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Even a normal pregnancy can be a difficult time, both physically and mentally. If there is a need for complete bed rest during pregnancy, things become tougher. Anju Jayaram shares her experience of just such a pregnancy.
Pregnancy, especially the first time around is a mixed bag of emotions. There are so many hormones doing all kinds of things and your body changing in ways you never imagined it could. Add to that being bed ridden for five months of your pregnancy, it is not easy but then again nothing good comes easily. This is a difficult topic for me to write about as it is personal and I am just thankful that I made through it. I write because I looked for something or someone to inspire me during that time and push me onwards when I was lying in bed being a human incubator. I hope that my experience reaches someone who needs to read it for that tiny little positive encouragement.
‘Motherhood is tough. It is not a job for everyone.’ Wise words said by my pediatrician on the second day of being a mother. I was whining about my sore nipples and looking at him in bewilderment as I thought the tough part is behind me. In the long run it has become just a memory and ceases to be the painful time it was then. Also ‘motherhood amnesia’ helps as I find moms quickly forget the troubles they had during pregnancy and bringing up a young child!
A traveler at heart and a writer by chance a vital part of a vibrant team called Women's Web. I Head Marketing at Women's Web.in and am always evolving new ways in read more...
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Shows like Indian Matchmaking only further the argument that women must adhere to social norms without being allowed to follow their hearts.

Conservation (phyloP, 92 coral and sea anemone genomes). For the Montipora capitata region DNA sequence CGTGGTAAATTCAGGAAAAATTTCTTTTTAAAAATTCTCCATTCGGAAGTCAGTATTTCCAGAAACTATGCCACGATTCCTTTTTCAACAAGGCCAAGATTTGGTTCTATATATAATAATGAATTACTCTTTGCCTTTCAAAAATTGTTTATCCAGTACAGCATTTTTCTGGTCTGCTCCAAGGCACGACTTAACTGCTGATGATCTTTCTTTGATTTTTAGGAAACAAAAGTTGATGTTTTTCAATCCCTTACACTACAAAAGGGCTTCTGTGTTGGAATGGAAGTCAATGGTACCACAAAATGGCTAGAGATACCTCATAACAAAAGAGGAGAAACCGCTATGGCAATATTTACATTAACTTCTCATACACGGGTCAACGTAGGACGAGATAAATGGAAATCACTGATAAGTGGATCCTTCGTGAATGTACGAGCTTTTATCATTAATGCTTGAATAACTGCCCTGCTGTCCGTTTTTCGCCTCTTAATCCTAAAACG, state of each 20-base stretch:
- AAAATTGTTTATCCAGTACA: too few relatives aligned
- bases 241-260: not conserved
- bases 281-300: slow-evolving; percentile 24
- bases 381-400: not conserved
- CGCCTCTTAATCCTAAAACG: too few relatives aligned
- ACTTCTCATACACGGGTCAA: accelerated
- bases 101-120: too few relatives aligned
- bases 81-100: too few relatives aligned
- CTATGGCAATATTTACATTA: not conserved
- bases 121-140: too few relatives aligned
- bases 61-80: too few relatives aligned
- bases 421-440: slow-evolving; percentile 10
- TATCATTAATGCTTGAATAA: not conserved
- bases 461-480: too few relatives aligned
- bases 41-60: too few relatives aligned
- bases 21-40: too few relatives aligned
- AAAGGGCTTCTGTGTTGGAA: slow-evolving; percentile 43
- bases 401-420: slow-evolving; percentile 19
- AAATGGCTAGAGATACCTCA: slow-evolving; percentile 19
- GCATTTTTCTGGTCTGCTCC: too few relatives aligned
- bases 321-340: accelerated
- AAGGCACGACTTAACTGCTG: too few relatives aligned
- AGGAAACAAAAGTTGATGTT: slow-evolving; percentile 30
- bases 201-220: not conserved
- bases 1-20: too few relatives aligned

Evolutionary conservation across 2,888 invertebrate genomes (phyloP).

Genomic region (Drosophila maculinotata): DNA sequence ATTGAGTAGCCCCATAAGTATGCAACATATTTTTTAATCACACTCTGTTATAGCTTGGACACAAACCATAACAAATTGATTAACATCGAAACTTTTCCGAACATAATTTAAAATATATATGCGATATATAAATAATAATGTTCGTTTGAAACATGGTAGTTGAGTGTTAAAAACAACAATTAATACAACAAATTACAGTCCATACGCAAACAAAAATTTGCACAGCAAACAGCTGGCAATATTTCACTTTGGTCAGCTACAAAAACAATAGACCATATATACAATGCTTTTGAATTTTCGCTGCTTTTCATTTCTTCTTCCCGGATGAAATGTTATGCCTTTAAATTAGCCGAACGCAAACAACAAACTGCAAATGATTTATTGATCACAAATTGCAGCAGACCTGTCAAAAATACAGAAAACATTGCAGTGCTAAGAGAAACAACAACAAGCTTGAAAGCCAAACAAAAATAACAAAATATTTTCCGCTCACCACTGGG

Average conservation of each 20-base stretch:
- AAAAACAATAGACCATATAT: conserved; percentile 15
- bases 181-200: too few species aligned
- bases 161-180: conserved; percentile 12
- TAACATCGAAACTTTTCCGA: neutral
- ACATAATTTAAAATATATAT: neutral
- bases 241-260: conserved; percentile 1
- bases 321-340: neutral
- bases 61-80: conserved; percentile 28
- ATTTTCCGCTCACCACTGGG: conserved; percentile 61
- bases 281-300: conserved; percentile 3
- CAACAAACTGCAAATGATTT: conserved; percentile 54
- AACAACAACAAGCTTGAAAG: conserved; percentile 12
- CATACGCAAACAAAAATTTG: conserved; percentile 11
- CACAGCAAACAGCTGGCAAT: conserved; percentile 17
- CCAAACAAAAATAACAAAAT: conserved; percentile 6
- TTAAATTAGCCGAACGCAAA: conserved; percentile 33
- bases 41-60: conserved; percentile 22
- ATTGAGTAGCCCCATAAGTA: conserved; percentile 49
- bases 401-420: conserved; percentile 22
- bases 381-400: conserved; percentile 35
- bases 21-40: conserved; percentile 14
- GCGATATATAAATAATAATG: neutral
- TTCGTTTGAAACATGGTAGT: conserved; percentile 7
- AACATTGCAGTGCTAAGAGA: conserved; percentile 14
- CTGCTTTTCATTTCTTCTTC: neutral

When Netflix announced that Indian Matchmaking (2020-present) would be renewed for a second season, many of us hoped for the makers of the show to take all the criticism they faced seriously. That is definitely not the case because the show still continues to celebrate regressive patriarchal values.
Here are a few of the gendered notions that the show propagates.
A mediocre man can give himself a 9.5/10 and call himself ‘the world’s most eligible bachelor’, but an independent and successful woman must be happy with receiving just 60-70% of what she feels she deserves.
Darlings makes some excellent points about domestic violence . For such a movie to not follow through with a resolution that won't be problematic, is disappointing.
I watched Darlings last weekend, staying on top of its release on Netflix. It was a long-awaited respite from the recent flicks. I wanted badly to jump into its praise and will praise it, for something has to be said for the powerhouse performances it is packed with. But I will not be able to in a way that I really had wanted to.
I wanted to say that this is a must-watch on domestic violence that I stand behind and a needed and nuanced social portrayal. But unfortunately, I can’t. For I found Darlings to be deeply problematic when it comes to the portrayal of domestic violence and how that should be dealt with.
Before we rush to the ‘you must be having a problem because a man was hit’ or ‘much worse happens to women’ conclusions, that is not what my issue is. I have seen the praises and criticisms, and the criticisms of criticisms. I know, from having had close associations with non-profits and activists who fight domestic violence not just in India but globally, that much worse happens to women. I have written a book with case studies and statistics on that. Neither do I have any moral qualms around violence getting tackled with violence (that will be another post some day).